Your homeowners insurance usually protects your home if hazards occur that cause unpreventable or unavoidable damage. Most people can’t tell when a storm will hit their property, so generally, if that storm does damage, then your policy might apply. However, you can’t make assumptions, because there are exceptions to every rule. Some of the most-damaging weather that might strike a home are wind & hail. In some cases, your policy covers these losses, in others, it won’t. Always check with your insurance agent to determine whether your policy includes this coverage.
Coverage for Storm Damage
Homeowners policies are designed to protect houses from problems that might occur at any time, and that you can do very little to prevent. Storms usually fall into this category. Within your policy, you might have various types of coverage to use to your benefit:
- Structure coverage helps you pay to rebuild or repair the home to the way it was before the storm hits.
- Possessions coverage insures belongings damaged or lost as a result of the storm damaging the home.
- Loss of use coverage helps you pay for living expenses (like hotel bills or dining costs) when a storm damages the home and you have to move out until you can make it livable again.
Therefore, on its face, your policy will often offer ample protection in case of storm damage. Since both hail and wind can prove extremely devastating in the right situations, it’s important that you should be able to rely on this coverage. Your policy might help you repair a damaged roof, replace torn siding or reinforce the structure if it becomes unstable.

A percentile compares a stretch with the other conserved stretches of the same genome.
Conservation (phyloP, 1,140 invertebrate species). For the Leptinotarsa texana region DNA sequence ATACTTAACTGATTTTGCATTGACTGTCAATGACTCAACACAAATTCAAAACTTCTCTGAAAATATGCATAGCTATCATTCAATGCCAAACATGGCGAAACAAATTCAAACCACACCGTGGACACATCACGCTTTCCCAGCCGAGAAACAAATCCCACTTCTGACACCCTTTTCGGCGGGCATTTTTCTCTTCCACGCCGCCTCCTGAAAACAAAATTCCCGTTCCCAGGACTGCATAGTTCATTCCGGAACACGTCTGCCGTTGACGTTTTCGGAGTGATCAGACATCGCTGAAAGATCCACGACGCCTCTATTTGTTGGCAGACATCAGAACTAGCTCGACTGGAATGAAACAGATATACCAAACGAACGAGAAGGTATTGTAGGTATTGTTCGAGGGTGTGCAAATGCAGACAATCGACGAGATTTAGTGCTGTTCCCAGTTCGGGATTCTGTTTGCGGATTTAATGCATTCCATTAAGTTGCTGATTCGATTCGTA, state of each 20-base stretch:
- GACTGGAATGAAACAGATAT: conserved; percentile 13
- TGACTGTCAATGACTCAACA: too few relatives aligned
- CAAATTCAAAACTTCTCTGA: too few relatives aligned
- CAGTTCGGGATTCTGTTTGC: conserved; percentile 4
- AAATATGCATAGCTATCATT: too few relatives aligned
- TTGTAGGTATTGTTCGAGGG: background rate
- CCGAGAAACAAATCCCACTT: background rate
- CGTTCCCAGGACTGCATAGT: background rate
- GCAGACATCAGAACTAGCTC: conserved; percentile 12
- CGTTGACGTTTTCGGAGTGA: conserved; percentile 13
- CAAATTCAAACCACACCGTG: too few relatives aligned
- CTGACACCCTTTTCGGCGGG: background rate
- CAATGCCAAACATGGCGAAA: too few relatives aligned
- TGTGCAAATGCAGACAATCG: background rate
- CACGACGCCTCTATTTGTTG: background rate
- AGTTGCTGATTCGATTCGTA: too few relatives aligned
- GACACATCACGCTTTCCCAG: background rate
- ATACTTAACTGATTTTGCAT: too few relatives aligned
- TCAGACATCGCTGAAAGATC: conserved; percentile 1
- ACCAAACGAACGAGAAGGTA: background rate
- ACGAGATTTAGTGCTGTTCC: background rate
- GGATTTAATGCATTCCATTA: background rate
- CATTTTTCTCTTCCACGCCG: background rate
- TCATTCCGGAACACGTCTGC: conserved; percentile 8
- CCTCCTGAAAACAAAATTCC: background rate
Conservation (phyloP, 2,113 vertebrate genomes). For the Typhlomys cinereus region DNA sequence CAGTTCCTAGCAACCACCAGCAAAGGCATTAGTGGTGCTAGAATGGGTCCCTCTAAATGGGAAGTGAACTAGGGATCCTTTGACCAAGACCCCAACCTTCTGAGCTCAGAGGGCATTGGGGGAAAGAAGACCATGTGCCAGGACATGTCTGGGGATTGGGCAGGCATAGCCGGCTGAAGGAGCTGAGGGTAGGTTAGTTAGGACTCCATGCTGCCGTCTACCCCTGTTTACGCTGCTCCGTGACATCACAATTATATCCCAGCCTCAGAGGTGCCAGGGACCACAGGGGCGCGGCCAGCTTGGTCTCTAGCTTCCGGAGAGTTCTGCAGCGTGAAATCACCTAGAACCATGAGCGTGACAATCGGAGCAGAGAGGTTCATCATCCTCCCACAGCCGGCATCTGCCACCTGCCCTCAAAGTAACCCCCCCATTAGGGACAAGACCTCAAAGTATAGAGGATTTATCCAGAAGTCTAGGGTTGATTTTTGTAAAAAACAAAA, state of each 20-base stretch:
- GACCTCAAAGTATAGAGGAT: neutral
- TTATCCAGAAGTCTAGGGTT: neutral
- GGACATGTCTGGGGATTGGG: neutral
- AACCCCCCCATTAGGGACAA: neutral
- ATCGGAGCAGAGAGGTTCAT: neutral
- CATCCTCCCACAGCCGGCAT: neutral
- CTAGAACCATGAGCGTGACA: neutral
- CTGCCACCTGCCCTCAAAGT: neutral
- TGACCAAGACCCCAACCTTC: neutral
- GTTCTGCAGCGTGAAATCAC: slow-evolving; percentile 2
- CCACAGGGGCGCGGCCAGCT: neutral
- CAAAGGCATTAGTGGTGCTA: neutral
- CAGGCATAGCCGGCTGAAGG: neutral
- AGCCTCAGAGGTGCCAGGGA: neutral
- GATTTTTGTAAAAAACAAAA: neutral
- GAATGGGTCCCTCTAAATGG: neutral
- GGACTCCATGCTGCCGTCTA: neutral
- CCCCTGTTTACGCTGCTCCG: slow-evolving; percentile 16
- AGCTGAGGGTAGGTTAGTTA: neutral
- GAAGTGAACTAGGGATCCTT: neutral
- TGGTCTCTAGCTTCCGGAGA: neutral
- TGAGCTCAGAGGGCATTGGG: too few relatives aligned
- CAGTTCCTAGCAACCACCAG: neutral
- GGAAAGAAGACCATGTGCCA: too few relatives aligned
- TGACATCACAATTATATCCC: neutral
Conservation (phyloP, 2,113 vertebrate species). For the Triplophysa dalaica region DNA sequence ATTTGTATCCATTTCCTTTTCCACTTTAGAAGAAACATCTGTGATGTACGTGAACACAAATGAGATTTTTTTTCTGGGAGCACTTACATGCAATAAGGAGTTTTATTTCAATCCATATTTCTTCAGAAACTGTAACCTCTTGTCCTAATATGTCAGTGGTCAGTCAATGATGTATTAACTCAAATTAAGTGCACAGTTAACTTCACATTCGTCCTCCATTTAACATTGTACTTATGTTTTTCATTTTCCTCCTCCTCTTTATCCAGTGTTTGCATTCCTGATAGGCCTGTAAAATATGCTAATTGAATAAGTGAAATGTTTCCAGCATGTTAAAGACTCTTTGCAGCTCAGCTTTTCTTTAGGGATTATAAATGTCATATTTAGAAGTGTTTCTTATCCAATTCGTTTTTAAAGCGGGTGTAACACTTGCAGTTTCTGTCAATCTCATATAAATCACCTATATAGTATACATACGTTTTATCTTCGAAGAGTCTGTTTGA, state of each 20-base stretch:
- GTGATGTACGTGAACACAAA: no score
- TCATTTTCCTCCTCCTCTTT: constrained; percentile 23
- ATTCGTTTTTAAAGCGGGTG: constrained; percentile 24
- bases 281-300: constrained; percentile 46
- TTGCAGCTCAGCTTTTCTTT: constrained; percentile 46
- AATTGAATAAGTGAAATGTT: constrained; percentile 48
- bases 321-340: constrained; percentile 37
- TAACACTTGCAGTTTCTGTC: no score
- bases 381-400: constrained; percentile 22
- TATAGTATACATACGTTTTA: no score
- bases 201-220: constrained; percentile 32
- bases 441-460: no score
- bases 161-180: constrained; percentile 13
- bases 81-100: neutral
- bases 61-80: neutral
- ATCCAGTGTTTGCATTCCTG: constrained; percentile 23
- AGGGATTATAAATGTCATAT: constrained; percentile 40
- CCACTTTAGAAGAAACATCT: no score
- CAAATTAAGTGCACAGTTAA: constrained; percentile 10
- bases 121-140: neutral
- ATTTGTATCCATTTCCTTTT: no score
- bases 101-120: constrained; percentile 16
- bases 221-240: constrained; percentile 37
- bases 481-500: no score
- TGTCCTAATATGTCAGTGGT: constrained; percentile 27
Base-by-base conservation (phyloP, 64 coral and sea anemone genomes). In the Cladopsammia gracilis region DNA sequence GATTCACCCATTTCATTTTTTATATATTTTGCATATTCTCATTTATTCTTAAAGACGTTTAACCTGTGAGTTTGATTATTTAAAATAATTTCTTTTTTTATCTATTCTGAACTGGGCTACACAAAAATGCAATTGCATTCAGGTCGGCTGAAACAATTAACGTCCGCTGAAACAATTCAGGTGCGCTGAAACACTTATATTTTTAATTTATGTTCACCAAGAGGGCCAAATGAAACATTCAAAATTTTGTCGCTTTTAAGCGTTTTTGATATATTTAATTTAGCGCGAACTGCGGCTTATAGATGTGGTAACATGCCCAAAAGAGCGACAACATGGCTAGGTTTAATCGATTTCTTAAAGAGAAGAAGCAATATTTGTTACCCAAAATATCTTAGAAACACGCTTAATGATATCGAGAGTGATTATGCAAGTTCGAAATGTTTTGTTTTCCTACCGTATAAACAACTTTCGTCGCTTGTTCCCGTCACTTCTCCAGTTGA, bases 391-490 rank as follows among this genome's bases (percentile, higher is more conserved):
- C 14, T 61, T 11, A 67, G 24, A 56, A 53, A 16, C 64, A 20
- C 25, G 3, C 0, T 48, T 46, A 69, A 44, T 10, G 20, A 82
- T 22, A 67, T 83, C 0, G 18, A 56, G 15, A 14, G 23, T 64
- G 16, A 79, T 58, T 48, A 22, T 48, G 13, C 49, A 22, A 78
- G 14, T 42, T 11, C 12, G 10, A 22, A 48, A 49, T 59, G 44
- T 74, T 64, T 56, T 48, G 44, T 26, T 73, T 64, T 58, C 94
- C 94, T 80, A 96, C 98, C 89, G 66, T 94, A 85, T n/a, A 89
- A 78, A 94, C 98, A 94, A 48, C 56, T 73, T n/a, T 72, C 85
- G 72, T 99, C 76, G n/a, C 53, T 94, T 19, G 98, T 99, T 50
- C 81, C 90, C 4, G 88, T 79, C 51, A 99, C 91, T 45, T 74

However, the fact is that limits will exist, and some policies don’t offer guaranteed coverage for your wind and hail damage. It’s important to understand why this might occur.
Time Limits Exist
In many cases, you have to report storm damage to your insurer within a certain time period. If you don’t, it makes it increasingly hard for your insurer to determine what damage was caused by the storm. They might not be able to tell what damage resulted from other hazards, or from your neglect to repair the storm damage expediently. This might increase your risks of a denied claim.
Nearly all policies will include deductibles for structural damage. The cost of damage must exceed the cost of your deductible before your policy will pay anything. So, if you have a $2,000 damage deductible, then hail or wind must cause at least $2,000.01 in damage for your insurance to even consider paying. If you have $1,000 in damage, a $2,000 deductible won’t pay. However, if you have $5,000 in damage, your policy will pay you $3,000, which is what they agree to pay because $5,000 - $2,000 = $3,000.
Depending on how your policy works, storm damage from wind and hail might have a deductible that is different from other claims’ deductibles. Your insurance agent can work with you to choose the right value that you can afford to pay.
Some Policies Exclude Wind or Hail Damage
In some cases, homeowners policies will cover certain storm damage and not others. For example, some policies sold in areas that are prone to either wind or hail will exclude this damage. Policies sold in coastal regions, where hurricanes are prevalent, may not cover wind damage, for example. However, you might be able to add this coverage into your policy by purchasing an additional wind or hurricane insurance rider.
The best thing to do is to talk to your RCU Insurance agent. We can help you determine both if your policy covers wind & hail, and help you determine how much you can receive for a claim.